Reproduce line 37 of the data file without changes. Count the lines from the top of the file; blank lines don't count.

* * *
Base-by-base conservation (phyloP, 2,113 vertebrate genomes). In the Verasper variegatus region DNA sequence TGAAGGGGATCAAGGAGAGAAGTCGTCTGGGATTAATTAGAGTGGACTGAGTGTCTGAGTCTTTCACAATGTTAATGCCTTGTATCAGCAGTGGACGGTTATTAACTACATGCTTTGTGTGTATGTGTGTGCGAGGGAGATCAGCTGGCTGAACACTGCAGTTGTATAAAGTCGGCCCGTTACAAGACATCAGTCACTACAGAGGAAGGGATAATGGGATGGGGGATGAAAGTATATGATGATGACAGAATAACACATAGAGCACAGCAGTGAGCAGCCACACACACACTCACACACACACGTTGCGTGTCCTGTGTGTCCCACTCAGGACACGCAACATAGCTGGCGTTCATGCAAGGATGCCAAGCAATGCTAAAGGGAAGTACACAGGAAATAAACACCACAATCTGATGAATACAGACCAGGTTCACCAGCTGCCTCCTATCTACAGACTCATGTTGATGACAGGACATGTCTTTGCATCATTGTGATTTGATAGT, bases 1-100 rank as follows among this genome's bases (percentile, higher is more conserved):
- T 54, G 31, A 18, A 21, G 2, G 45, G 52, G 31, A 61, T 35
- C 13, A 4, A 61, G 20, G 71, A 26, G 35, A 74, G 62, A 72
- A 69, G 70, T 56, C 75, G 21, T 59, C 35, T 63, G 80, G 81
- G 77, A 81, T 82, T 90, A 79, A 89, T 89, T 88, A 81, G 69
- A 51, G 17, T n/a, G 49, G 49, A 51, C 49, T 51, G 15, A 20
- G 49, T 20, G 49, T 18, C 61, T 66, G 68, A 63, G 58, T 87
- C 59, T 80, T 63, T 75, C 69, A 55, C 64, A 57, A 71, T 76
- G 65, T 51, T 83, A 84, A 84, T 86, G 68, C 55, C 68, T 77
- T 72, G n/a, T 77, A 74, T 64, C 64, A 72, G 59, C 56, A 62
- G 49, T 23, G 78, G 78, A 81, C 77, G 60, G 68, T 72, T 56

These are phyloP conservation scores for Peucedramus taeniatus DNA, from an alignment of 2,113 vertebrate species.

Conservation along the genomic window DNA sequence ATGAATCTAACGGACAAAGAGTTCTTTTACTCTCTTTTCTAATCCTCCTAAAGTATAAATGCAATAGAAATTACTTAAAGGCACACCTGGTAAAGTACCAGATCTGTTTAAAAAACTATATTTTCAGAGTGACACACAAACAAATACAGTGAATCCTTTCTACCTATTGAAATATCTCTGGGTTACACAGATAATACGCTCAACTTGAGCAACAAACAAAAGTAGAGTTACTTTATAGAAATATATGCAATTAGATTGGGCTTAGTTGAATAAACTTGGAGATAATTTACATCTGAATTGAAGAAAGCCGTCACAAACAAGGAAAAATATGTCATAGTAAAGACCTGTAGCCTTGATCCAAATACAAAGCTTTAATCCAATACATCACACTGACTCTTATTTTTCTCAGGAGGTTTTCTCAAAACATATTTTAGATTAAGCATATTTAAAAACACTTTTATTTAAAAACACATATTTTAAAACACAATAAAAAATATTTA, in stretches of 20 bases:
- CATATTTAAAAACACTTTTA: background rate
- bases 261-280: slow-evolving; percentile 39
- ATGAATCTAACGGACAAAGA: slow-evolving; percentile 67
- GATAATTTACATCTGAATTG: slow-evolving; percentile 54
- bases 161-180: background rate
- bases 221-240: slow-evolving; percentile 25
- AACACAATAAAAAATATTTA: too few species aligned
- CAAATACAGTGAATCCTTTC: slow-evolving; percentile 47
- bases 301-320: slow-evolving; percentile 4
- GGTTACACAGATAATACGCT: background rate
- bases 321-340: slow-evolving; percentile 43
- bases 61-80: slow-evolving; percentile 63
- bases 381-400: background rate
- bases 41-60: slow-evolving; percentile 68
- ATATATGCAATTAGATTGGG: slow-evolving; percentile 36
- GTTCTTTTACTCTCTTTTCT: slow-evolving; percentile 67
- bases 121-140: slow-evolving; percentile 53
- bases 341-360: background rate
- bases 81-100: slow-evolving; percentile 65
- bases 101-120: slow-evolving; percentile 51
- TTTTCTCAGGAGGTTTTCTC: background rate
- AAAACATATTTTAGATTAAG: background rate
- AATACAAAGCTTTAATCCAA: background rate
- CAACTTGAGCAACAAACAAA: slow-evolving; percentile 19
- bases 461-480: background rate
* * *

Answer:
- CAACTTGAGCAACAAACAAA: slow-evolving; percentile 19